Several collective agreements have been signed between SA and unions in Iceland in recent days, but negotiations between SA and VR Union continue to be contentious. VR Union members working for Icelandair’s passenger and loading services at Keflavík Airport are currently voting on a three-day strike between Friday, March 22 and Sunday, March 24. In response, SA has decided to hold a vote among its members on a potential lockout of VR office workers.

Read More: Another Collective Bargaining Agreement Signed

According to Sigríður Margrét Oddsdóttir, the CEO of SA, the purpose of the lockout vote is to put pressure on VR Union to conclude the negotiations on the basis which has already been set by the parties. Voting on both the strike and the lockout will conclude on March 14. SA leaderships has stated that if VR postpones the announced strikes, the lockout will also be postponed.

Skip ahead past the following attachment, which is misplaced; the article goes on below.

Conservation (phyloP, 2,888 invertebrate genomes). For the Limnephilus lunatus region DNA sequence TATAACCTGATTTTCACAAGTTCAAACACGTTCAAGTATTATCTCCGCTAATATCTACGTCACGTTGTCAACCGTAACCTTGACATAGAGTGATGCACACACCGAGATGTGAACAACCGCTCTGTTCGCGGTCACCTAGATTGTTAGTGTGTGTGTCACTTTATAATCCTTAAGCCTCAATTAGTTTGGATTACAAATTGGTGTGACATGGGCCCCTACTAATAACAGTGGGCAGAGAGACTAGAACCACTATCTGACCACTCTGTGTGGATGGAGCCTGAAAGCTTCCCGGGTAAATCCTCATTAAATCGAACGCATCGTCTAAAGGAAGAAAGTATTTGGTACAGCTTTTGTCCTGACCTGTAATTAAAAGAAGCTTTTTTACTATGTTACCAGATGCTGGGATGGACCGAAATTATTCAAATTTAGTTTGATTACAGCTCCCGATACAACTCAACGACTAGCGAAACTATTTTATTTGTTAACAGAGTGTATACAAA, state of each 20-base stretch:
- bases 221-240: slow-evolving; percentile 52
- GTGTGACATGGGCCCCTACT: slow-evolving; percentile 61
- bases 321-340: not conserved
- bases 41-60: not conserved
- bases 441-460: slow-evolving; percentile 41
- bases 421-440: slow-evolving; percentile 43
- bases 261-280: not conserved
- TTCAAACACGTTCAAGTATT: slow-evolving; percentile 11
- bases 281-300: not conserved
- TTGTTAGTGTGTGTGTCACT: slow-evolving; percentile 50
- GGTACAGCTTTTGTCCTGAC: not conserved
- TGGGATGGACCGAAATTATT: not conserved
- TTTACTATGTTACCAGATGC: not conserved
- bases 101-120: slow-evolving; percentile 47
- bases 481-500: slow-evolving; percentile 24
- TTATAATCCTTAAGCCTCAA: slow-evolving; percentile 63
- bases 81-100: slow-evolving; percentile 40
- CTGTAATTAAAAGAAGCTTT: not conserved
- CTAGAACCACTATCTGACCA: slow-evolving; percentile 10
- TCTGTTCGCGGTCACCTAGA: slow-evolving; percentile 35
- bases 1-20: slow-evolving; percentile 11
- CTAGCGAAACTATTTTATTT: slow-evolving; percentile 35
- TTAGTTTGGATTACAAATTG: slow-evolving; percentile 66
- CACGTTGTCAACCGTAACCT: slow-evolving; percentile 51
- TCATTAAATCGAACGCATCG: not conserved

New Collective Agreements Could Be Signed Today

Samningar Verkföll Sátti

Tens of thousands of workers in Iceland may have new collective agreements this afternoon, RÚV reports. Unions within the Icelandic Confederation of Labour (ASÍ) and the Confederation of Iceland Enterprise (SA) are set to sign an agreement at 5:00 PM this afternoon. There are, however, still a few wrinkles to be ironed out regarding the participation of municipalities.

Union leaders expressed optimism yesterday that a deal would be made today. The Chairman of the Federation of General and Special Workers in Iceland (SGS), however, stated this morning that the union would not sign the agreement unless all municipalities in Iceland agreed to subsidise school meals. “Simply because this particular measure is a huge measure in the path we’re taking. It is an ISK 5 billion [$36.6 million, €33.6 million] measure, and the state is contributing ISK 4 billion to subsidise school meals, and the local authorities are supposed to contribute ISK 1 billion,” stated Vilhjálmur Birgisson, chairman of SGS.

SGS represents some 44,000 workers in Iceland. Efling Union, which is also a part of the agreement set to be signed today, represents around 27,000 workers. VR, Iceland’s largest union by membership, is not a party to the collective agreement set to be signed this afternoon but continues negotiations with SA today.

Efling Union Workers to Vote on Strike

Strike efling hotel workers union